I’m not a morning person. Never was. And there’s no mystery as to why: I like to stay up late, usually not getting to sleep till well past midnight. That means that waking up early, while often necessary, is rarely something I look forward to. All my life I’ve had to rely on an alarm clock to get me going in the morning.
When I was in my teens –- long before smart phones with built-in alarms, optional ring tones and reminder alerts – I bought a basic, no-frills alarm clock. It had a cord that plugged into the wall, old-style numbers that circled its face, and a rapid-fire clanging sound that would go off every morning, jarring me out of my blissful sleep and into a shockingly vivid state of wide-awakeness.
That assault on my senses was effective in waking me up, but it was an extremely unpleasant way to greet the day.
It didn’t take long for me to realize that for the sake of my health, happiness and sanity, the clock had to go. Its replacement was a fancy, high-end version—one with a gentle, whisper-like chime designed to gently rouse me from my sleep. It was great! I loved it!
Only one problem: Because of its subtlety, I would often just ignore it, roll over and go back to sleep. Of course, there were consequences for this: I was frequently late getting up, late eating breakfast and late to school, all because I didn’t pay attention to what the alarm was telling me.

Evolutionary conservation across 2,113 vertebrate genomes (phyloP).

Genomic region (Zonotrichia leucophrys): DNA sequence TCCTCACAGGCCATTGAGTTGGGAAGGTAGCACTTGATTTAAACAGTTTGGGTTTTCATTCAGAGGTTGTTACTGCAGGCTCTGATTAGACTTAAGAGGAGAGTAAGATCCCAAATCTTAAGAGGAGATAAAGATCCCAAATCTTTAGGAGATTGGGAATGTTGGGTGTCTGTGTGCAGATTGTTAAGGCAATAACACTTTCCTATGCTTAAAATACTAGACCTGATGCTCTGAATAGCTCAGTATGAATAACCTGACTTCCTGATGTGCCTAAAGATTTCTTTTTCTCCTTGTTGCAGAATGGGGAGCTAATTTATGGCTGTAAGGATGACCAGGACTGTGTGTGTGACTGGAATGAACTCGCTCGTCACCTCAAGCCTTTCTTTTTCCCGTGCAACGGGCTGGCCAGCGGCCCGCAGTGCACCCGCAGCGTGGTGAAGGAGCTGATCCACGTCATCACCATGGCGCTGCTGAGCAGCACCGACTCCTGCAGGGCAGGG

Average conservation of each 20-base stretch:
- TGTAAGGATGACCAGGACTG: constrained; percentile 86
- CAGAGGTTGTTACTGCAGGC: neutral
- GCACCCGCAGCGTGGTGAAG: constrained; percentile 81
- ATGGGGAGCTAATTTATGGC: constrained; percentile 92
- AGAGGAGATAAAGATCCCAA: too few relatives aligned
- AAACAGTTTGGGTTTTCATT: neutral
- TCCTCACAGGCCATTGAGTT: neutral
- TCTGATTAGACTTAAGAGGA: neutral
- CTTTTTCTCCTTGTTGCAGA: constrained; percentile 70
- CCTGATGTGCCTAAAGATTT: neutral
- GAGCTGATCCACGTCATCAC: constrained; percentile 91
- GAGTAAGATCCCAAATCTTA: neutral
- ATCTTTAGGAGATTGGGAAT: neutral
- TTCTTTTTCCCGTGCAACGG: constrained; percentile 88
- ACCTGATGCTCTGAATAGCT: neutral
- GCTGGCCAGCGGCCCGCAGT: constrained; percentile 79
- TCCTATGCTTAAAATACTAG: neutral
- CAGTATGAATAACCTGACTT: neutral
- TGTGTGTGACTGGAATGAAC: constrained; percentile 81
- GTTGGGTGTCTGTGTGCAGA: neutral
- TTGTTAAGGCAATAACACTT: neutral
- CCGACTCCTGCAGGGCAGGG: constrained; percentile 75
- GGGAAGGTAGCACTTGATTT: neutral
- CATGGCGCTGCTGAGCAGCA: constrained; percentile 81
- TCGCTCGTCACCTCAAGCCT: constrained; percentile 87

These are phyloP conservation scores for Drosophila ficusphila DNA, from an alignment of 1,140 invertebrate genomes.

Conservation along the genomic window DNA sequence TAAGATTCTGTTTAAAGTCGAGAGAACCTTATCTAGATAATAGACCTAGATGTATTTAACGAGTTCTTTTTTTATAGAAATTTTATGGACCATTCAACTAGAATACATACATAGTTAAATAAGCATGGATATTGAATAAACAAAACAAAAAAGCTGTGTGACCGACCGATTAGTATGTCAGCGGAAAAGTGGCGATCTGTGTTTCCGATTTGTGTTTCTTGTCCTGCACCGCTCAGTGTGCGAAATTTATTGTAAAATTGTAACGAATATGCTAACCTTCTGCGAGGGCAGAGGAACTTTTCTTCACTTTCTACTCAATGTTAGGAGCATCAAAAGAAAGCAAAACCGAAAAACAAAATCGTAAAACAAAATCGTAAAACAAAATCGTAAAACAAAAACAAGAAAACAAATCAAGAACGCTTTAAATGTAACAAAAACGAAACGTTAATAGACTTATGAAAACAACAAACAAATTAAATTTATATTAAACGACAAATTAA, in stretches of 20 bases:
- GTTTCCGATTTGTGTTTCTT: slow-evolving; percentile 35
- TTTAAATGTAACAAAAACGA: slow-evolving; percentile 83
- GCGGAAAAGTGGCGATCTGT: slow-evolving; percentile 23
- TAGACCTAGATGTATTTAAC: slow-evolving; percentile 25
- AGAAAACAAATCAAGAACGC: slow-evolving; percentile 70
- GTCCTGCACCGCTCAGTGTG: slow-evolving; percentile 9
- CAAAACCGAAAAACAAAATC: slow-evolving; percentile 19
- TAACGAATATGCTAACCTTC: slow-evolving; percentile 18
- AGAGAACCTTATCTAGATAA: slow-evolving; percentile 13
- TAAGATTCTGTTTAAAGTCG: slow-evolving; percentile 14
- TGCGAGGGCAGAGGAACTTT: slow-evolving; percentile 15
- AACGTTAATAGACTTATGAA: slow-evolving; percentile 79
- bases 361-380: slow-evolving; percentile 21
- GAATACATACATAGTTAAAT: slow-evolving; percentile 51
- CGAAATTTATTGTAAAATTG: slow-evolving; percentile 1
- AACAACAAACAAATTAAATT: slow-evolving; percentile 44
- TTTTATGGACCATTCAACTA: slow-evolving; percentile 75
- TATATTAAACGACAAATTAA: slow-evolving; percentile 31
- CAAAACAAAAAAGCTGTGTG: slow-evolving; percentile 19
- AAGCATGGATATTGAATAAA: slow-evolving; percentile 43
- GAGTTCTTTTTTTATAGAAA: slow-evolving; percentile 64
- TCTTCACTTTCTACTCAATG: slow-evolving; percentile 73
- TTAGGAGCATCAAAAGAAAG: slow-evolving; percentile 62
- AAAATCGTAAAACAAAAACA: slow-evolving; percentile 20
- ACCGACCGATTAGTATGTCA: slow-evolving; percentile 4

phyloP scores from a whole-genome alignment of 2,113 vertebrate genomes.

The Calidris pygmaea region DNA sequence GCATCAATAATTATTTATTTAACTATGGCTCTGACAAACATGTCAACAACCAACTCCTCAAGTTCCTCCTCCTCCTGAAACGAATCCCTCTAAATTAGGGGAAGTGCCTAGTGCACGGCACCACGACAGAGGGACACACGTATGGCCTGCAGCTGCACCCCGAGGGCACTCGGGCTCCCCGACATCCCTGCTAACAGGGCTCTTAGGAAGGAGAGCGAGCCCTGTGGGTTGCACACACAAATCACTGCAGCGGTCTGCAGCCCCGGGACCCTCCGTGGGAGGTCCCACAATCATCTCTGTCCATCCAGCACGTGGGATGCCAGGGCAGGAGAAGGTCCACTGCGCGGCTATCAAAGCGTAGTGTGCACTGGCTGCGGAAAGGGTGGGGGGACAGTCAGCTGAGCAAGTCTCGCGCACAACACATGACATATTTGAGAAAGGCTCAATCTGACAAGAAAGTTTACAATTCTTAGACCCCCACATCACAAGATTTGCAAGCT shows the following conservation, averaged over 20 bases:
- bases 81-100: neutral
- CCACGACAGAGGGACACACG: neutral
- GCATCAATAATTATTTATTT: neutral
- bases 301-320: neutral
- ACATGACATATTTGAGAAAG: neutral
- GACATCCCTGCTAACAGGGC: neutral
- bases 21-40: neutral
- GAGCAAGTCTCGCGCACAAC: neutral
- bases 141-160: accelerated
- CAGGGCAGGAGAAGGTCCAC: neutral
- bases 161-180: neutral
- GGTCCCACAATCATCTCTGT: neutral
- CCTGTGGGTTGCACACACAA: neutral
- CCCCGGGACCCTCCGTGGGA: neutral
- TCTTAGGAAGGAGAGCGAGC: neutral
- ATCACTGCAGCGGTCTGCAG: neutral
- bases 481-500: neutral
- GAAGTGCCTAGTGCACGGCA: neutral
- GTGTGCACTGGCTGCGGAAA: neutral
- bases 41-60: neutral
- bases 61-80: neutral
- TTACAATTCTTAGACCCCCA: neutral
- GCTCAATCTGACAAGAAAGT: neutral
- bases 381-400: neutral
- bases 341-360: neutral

Self-Defense Requires Heeding the Alarm
Have you ever been in a situation that just didn’t feel right?
You knew that something was off, but you couldn’t quite put your finger on why. Maybe it was just a sensation you got — a queasiness in the pit of your stomach. Or a funny feeling that triggered a voice in the back of your head saying, “Something isn’t right, here.”
These are survival signals. They are messages sent from your brain, with the goal of alerting you to danger and keeping you safe. And like the sound of an alarm clock, they can come in different forms – some loud and blaring, others more muted and subtle.
Whatever their volume or tone, you must remember that they are coming to you from the part of your brain that has your best interest at heart, and therefore should never be dismissed out of hand.
Unfortunately, many people, when faced with a threatening situation, ignore the warning signs. Instead of honoring those feelings, they brush them aside, only to find themselves in a bad situation that otherwise could have been avoided.
I don’t want you to make the same mistake. So here is what to do when those alarm bells start ringing…
1. Recognize. Learn to recognize these feelings for what they are: warning signals sent from your SUBCONSCIOUS mind, alerting you to the possibility of danger.
2. Acknowledge. Never doubt, dismiss or ignore these signals. Instead, heighten your awareness to what’s going on around you. Become more alert and seek to identify the threat that is causing your concern. Force yourself into vivid wide-awakeness.
3. Act. If there is something going on that seems unsafe, don’t opt for complacency. Take whatever precautions or defensive steps necessary to keep yourself safe.
Danger makes us uncomfortable; it’s natural to want to push it aside or pretend it’s not there.
But doing this when the alarms are sounding is never a good strategy.
Instead, remember that in uncertain situations, your first and best line of defense against danger is listening to the messages your body is sending you. And, the worst thing you can do is roll over and go back to sleep.